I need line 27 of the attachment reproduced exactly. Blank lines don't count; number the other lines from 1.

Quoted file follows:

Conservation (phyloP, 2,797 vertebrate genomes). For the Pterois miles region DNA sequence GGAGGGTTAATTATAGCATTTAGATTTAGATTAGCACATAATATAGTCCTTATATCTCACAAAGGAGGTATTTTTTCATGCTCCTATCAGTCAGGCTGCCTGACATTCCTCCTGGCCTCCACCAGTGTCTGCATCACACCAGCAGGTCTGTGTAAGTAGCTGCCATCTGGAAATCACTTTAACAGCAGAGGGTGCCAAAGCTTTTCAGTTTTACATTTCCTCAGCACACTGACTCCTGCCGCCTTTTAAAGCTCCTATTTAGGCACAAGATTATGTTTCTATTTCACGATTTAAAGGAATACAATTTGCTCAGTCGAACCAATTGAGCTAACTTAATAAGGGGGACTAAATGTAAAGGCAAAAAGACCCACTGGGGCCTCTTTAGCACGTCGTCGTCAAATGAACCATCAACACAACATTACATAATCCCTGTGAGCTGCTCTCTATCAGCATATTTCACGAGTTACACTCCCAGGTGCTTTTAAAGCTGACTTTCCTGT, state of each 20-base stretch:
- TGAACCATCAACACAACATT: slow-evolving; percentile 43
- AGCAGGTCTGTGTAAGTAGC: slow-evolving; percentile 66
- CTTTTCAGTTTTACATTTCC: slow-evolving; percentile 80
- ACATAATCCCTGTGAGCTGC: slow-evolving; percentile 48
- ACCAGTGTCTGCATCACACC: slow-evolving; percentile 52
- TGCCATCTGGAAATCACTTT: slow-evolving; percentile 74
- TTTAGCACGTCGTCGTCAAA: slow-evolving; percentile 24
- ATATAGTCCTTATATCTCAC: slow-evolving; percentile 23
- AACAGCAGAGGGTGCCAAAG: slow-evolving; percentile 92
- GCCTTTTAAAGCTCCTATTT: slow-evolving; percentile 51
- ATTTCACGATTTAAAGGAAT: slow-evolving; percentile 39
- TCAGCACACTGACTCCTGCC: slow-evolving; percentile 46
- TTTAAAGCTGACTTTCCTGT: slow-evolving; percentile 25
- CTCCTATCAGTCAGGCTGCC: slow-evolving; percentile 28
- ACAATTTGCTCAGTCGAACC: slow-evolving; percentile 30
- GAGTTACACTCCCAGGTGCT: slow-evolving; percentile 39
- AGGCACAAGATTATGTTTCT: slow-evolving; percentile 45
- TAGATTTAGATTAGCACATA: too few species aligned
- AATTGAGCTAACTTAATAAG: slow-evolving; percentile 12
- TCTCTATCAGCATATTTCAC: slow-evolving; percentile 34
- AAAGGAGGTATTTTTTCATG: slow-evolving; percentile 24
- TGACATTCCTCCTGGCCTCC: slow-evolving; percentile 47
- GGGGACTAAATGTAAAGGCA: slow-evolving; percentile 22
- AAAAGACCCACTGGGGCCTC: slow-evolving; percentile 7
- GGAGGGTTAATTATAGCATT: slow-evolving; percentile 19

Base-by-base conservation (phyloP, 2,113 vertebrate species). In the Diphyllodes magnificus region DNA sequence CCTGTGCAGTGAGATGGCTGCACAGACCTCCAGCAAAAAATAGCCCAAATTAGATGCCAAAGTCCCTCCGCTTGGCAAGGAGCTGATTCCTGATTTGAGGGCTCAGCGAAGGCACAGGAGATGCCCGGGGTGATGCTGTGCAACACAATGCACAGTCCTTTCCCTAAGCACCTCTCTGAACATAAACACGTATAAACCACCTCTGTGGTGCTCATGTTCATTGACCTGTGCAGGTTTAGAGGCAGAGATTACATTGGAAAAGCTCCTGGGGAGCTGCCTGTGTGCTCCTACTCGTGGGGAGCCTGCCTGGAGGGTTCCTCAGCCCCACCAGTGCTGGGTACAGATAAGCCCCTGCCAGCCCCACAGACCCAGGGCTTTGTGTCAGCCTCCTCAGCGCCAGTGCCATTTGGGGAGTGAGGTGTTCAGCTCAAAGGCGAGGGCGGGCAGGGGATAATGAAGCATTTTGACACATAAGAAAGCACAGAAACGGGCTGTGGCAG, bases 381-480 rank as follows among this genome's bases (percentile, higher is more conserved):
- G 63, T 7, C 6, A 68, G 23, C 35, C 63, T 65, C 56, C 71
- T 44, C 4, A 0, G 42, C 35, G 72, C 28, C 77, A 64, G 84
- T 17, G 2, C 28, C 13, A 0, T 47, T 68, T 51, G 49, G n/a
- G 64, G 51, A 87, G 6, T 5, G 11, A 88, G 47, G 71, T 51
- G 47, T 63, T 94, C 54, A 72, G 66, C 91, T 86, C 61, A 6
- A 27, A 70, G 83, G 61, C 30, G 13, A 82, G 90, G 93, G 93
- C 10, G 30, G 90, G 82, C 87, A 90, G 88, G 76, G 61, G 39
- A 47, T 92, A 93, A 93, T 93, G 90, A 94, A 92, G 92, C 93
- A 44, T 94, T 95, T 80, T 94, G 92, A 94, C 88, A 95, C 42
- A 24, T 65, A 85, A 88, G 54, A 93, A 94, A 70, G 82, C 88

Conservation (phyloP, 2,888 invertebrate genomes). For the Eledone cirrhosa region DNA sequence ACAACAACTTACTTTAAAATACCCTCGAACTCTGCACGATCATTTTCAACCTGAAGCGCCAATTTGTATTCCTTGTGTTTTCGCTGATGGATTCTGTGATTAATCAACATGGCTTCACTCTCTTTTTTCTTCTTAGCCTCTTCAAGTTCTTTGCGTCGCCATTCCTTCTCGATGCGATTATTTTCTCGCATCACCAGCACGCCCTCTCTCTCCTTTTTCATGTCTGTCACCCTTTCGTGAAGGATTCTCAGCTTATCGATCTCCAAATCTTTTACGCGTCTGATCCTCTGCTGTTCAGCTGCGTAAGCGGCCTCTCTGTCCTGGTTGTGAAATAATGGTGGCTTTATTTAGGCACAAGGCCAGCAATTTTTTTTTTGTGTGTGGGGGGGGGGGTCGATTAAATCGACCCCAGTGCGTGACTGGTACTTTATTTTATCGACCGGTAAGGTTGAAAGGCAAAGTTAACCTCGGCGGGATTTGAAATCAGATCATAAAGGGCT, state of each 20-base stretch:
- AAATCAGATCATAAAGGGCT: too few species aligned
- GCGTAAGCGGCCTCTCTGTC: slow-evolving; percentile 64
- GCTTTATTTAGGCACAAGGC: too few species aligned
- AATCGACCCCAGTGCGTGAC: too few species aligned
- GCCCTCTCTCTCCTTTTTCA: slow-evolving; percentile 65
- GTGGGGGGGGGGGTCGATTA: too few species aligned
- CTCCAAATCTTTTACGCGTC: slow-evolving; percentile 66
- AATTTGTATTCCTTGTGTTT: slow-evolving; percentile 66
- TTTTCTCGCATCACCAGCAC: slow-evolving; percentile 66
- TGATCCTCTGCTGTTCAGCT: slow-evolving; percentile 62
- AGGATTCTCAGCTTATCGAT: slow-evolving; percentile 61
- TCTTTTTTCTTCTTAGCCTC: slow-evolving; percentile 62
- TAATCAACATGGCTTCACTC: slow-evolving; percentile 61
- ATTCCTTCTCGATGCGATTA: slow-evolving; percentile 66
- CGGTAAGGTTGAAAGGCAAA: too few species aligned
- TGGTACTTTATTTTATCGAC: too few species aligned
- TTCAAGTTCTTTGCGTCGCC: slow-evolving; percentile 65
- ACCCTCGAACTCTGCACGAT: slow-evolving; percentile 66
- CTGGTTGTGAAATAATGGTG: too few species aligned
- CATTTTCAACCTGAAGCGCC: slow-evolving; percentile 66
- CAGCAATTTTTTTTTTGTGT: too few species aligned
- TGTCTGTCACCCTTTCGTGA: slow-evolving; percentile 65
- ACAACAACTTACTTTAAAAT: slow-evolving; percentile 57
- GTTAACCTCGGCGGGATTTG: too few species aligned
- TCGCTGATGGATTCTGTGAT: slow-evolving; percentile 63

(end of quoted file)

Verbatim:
Base-by-base conservation (phyloP, 2,113 vertebrate species). In the Diphyllodes magnificus region DNA sequence CCTGTGCAGTGAGATGGCTGCACAGACCTCCAGCAAAAAATAGCCCAAATTAGATGCCAAAGTCCCTCCGCTTGGCAAGGAGCTGATTCCTGATTTGAGGGCTCAGCGAAGGCACAGGAGATGCCCGGGGTGATGCTGTGCAACACAATGCACAGTCCTTTCCCTAAGCACCTCTCTGAACATAAACACGTATAAACCACCTCTGTGGTGCTCATGTTCATTGACCTGTGCAGGTTTAGAGGCAGAGATTACATTGGAAAAGCTCCTGGGGAGCTGCCTGTGTGCTCCTACTCGTGGGGAGCCTGCCTGGAGGGTTCCTCAGCCCCACCAGTGCTGGGTACAGATAAGCCCCTGCCAGCCCCACAGACCCAGGGCTTTGTGTCAGCCTCCTCAGCGCCAGTGCCATTTGGGGAGTGAGGTGTTCAGCTCAAAGGCGAGGGCGGGCAGGGGATAATGAAGCATTTTGACACATAAGAAAGCACAGAAACGGGCTGTGGCAG, bases 381-480 rank as follows among this genome's bases (percentile, higher is more conserved):